SOURCE: EAT NORTH
BY: DAN CLAPSON
January might not be the most optimal time to talk about delicious ice cream, but when you find something this interesting, it’s worth sharing.
Last fall, I took a trip out to Mississauga, ON to explore a somewhat new bakery called Bread and Salt. One half pita factory and one half bakehouse, this Middle Eastern-focused operation churns out an array of delicious baked goods daily, including marouk cinnamon buns, chocolate tahini cookies, za’atar dusted croissants and sambousek (a Syrian meat pie). Walking into the bakery–located in an unassuming building in a fairly industrial area–it’s hard not to be captivated by the smells and sights of their bake cases.
One of the most interesting discoveries at Bread and Salt, though, was their array of Syrian ice cream. The bakery offers both traditional Middle Eastern flavours like ashta or pistachio, as well as more contemporay options such as chocolate with Oreo crumbs, but what really stands out upon first glance is how the ice cream is presented.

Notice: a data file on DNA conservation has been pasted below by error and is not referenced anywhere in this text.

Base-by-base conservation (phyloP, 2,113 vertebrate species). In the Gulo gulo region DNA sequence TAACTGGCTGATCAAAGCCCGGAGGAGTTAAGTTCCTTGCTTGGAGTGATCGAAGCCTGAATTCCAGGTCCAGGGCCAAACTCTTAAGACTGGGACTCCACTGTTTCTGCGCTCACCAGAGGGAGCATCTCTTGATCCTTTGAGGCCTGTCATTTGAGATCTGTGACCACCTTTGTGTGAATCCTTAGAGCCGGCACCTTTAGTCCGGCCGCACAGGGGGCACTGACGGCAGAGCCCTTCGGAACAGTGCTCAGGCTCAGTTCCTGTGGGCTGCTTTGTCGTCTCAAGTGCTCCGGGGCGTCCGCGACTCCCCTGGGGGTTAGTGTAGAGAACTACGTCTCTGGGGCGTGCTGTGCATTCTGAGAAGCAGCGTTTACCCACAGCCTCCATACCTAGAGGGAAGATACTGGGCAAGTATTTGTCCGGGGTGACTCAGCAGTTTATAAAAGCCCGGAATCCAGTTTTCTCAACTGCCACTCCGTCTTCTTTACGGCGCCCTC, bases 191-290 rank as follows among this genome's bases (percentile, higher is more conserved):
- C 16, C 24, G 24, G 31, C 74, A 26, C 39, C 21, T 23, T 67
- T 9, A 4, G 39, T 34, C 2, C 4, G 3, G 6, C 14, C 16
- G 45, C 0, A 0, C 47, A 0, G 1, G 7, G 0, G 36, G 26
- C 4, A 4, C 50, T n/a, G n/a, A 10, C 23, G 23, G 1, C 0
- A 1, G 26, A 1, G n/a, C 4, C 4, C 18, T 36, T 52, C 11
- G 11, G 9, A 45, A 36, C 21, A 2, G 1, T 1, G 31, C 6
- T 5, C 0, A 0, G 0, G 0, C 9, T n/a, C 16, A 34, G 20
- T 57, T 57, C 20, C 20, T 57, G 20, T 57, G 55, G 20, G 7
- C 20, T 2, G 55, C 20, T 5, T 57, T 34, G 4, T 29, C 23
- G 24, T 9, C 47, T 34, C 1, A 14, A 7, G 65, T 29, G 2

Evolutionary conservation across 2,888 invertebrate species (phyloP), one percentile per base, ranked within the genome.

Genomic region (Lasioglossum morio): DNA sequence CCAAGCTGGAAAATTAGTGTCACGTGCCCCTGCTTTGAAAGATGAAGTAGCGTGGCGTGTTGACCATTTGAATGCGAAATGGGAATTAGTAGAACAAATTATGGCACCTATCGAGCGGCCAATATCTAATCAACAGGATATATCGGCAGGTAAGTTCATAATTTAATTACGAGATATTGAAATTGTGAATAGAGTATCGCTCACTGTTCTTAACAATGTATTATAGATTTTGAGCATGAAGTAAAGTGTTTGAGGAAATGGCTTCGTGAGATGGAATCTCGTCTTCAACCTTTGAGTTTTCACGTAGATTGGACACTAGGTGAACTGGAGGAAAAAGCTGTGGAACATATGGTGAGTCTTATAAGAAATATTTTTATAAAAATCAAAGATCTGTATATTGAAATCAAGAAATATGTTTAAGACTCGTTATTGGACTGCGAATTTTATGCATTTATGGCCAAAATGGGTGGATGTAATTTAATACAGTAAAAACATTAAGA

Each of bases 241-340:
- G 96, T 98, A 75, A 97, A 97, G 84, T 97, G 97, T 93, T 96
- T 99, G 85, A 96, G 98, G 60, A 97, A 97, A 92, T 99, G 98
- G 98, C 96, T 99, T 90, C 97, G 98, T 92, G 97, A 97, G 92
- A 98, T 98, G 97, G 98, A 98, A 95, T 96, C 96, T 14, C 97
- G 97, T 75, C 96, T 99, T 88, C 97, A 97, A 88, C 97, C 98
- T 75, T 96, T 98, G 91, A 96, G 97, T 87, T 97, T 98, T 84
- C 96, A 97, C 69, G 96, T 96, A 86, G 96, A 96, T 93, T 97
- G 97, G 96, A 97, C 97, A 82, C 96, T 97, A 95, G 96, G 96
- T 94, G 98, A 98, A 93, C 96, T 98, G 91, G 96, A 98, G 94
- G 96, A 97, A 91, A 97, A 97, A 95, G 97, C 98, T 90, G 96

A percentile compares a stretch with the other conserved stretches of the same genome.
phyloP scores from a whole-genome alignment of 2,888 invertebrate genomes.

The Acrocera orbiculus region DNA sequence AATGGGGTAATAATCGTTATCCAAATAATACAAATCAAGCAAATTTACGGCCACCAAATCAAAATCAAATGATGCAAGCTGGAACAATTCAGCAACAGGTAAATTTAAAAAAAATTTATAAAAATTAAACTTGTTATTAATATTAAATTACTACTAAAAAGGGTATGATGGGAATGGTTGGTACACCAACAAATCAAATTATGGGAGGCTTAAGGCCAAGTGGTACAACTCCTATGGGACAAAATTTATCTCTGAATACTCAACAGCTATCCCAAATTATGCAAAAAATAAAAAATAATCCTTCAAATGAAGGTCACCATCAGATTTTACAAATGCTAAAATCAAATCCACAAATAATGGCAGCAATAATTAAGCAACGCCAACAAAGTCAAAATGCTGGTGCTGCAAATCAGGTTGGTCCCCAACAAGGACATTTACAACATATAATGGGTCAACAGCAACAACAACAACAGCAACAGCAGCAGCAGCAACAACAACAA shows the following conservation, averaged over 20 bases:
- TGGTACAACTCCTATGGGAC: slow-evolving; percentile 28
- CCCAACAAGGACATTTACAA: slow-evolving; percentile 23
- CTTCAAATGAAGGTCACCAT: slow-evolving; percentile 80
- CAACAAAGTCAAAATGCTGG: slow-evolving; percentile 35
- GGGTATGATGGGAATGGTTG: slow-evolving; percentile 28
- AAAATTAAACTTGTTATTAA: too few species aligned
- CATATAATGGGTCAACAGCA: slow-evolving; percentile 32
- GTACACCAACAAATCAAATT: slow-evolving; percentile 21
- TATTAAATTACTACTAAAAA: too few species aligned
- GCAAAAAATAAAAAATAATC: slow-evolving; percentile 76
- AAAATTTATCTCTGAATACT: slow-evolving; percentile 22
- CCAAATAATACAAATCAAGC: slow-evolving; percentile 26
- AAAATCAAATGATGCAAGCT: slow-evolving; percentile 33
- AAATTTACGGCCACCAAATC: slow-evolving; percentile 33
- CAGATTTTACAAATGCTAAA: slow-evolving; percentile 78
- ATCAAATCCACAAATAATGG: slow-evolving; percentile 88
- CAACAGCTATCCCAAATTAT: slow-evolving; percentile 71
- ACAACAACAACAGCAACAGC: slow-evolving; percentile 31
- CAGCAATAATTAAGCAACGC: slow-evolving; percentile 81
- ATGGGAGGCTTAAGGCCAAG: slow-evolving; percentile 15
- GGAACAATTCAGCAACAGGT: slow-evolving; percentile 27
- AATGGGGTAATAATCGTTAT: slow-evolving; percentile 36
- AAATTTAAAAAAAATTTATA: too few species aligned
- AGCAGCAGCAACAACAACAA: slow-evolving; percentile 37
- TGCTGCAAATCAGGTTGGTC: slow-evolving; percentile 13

Because it’s made using mastic (a resin obtained from trees) and salep (and orchid flour), the ice cream boasts an almost gum-like quality and is fairly elastic. Having a moldable texture, it’s traditionally pounded out, finished with some sort of topping such as chopped pistachios and rolled up like a jelly roll cake before freezing and sliced to order.
The texture and flavours of these ice creams are unlike anything else you will have experienced here in Canada as far as ice cream goes. Of all that Syrian food culture can offer, for me, there was an immediate love with this particular unfamiliarity.
“I learned to make the traditional ashta flavour of this kind of ice cream from a Syrian chef based in Dubai, who I met during my time spent working in the Middle East,” explains Bread and Salt’s executive pastry chef Kira Desmond. “At the bakery, I wanted to offer a blend of traditional Middle Eastern and contemporary innovations.”
The chef goes on to explain that pistachios, for example, are used frequently in Syria. Being a prominent ingredient in Syrian food culture, she wanted to create an “double” pistachio flavour, where the ice cream base is mixed with pistachio paste and is covered and rolled with crushed pistachios to finish.
“Our ‘Lotus’ or speculoos flavour is fairly popular ice cream flavour in both Europe and the Middle East, but not frequently seen in North America. It reminds me of glorified ginger snap flavoured ice cream and people can’t seem to get enough of it,” says Desmond.
Even at the peak of winter, this unique distinctive ice cream is worth the drive to have a scoop, I mean, slice or two.